Center for Systematic Entomology, Gainesville, Florida


Date of this Version



Adam S, Campos M, Heron HDC, Staines CL, Westerduijn R, Chaboo CS. 2022. Natural history of Cassida sphaerula Boheman, 1854 (Coleoptera: Chrysomelidae: Cassidinae: Cassidini) on Arctotheca prostrata (Salisb.) Britten (Asteraceae: Arctotidinae) in South Africa, with a checklist of South African Cassidinae (leaf-mining and tortoise beetles). Insecta Mundi 0945: 1–23.


Published on July 29, 2022 by Center for Systematic Entomology, Inc. P.O. Box 141874 Gainesville, FL 32614-1874 USA

Copyright held by the author(s). This is an open access article distributed under the terms of the Creative Commons, Attribution Non-Commercial License,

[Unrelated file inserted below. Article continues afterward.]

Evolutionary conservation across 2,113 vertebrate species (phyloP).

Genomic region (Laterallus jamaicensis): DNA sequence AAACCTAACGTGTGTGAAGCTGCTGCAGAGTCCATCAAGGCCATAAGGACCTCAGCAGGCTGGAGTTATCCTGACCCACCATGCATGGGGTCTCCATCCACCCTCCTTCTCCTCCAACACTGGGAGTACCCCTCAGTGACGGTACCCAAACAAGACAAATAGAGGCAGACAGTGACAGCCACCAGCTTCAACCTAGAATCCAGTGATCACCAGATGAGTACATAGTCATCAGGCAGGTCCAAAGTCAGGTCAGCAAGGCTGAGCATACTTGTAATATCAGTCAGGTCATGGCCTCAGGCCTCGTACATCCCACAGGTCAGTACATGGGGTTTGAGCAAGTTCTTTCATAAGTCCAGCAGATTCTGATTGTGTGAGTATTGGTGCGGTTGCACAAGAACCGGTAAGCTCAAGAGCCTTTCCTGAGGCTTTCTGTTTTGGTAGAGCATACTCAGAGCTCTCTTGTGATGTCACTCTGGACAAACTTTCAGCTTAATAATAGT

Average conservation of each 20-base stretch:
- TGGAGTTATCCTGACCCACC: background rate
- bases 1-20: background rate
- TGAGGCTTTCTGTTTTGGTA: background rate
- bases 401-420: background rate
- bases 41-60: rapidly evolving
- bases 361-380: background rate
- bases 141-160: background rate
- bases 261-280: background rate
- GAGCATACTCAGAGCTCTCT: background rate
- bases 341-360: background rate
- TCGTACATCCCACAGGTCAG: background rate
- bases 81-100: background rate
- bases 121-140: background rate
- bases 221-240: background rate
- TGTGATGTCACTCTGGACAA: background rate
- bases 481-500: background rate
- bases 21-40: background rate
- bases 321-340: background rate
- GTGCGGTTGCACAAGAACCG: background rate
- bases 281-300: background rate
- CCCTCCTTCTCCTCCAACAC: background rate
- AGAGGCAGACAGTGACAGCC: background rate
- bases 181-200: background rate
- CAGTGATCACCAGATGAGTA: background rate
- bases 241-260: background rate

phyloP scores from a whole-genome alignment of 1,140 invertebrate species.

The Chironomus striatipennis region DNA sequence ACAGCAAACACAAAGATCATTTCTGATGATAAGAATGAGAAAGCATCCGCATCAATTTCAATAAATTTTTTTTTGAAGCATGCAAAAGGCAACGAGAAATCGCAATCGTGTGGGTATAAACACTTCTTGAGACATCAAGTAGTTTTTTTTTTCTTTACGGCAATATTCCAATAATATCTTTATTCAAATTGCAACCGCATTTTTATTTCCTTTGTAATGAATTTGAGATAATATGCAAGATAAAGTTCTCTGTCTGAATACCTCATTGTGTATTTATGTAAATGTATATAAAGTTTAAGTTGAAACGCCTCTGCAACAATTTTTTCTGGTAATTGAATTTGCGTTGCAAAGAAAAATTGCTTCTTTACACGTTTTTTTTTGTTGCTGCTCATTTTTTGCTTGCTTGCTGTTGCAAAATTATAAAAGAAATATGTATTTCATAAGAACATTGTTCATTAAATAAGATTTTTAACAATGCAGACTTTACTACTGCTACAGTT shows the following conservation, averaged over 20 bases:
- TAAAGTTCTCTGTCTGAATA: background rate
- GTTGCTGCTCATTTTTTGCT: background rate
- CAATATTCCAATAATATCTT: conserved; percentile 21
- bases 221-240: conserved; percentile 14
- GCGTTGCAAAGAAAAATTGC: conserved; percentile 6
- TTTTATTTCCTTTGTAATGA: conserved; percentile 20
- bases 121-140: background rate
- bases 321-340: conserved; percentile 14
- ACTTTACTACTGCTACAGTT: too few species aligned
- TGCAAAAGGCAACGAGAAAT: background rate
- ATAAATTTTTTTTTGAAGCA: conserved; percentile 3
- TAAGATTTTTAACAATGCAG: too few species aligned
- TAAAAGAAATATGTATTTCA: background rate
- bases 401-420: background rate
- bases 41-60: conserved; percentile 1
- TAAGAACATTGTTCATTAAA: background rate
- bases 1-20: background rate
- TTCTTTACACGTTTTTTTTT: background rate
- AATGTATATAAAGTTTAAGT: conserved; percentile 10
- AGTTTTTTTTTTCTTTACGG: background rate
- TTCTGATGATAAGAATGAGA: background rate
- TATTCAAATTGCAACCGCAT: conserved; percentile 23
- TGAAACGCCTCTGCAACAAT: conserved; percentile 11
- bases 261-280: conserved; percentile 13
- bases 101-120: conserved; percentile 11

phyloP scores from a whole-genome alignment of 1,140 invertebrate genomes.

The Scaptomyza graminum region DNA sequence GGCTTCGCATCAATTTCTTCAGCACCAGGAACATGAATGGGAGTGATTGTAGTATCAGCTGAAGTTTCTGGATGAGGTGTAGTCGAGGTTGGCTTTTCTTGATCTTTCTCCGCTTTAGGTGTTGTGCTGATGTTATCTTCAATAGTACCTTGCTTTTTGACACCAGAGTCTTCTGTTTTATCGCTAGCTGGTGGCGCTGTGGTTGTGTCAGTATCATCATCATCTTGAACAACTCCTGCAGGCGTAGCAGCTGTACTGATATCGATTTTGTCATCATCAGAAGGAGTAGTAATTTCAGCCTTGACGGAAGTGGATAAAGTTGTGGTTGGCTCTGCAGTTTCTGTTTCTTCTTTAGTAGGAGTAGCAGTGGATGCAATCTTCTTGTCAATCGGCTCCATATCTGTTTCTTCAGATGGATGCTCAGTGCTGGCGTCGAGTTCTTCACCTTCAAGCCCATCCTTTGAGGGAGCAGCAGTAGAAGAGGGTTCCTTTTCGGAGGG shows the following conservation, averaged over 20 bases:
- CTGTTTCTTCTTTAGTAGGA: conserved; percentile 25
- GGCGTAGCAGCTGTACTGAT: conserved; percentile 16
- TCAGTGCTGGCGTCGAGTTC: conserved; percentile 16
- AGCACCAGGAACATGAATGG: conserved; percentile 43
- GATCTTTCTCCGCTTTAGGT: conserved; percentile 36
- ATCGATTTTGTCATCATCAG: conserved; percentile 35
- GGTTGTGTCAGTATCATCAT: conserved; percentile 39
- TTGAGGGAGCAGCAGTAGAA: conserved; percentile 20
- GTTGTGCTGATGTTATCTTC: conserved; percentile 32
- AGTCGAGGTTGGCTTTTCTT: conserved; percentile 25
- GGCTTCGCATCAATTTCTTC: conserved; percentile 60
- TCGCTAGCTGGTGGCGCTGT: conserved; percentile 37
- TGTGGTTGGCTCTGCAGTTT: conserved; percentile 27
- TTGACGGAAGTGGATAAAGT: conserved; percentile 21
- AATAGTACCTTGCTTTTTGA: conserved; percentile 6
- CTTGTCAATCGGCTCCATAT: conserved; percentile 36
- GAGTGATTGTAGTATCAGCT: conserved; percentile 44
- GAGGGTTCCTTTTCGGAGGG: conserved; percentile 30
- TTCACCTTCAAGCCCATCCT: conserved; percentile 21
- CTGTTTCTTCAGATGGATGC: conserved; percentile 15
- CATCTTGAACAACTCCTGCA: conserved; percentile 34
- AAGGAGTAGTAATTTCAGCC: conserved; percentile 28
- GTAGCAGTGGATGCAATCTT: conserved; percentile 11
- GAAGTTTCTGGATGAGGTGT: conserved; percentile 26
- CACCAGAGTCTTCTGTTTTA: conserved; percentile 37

The tortoise beetle, Cassida sphaerula Boheman, 1854 (Coleoptera: Chrysomelidae: Cassidinae: Cassidini) is endemic to South Africa. Its endemic host, Arctotheca prostrata (Salisb.) Britten (Asteraceae) has been introduced in other countries where it is becoming invasive. Cassida sphaerula could provide a potential biocontrol of Arctotheca weeds as it spends the entire life cycle on this host. An intensive field study, with rearing, photography, and short films of C. sphaerula was conducted in its native habitat to document the life cycle. A checklist of Cassidinae genera in South Africa, along with 19 new host records for Cassidini species in South Africa are presented. Oothecae are simple, with few laminate membranes enclosing fewer than five eggs. There are five larval instars. Larvae and adults feed by making a series of cuts in the ventral cuticle, forming an arc, and they consume the mesophyll as the cuticle is rolled to one side. This creates many ventral craters, thickened on one margin with the rolled cuticle; these ventral craters correspond to ‘windows’ in the dorsal leaf surface where the dorsal cuticle is left intact. This unusual feeding pattern is known in three Cas­sida species, all in South Africa. Like many tortoise beetles, instar I initiates a feces-only shield on its paired caudal processes (= urogomophi); this construction is retained, along with exuviae, by subsequent instars. The shield construction was studied by film and dissections. This revealed that the columnar or pyramidal shield in this species has an exterior of dry or moist feces that obscures the central nested stack of exuviae, each exuviae compressed onto the caudal processes. Pupae may retain the entire larval shield of exuviae and feces or only the 5th instar exuviae; this behavioral flexibility in pupal shield retention is novel for tortoise beetles. Behaviors of C. sphaerula are discussed in the context of phylogenetic characters that can give evolu­tionary insights into the genus, tribe, and subfamily.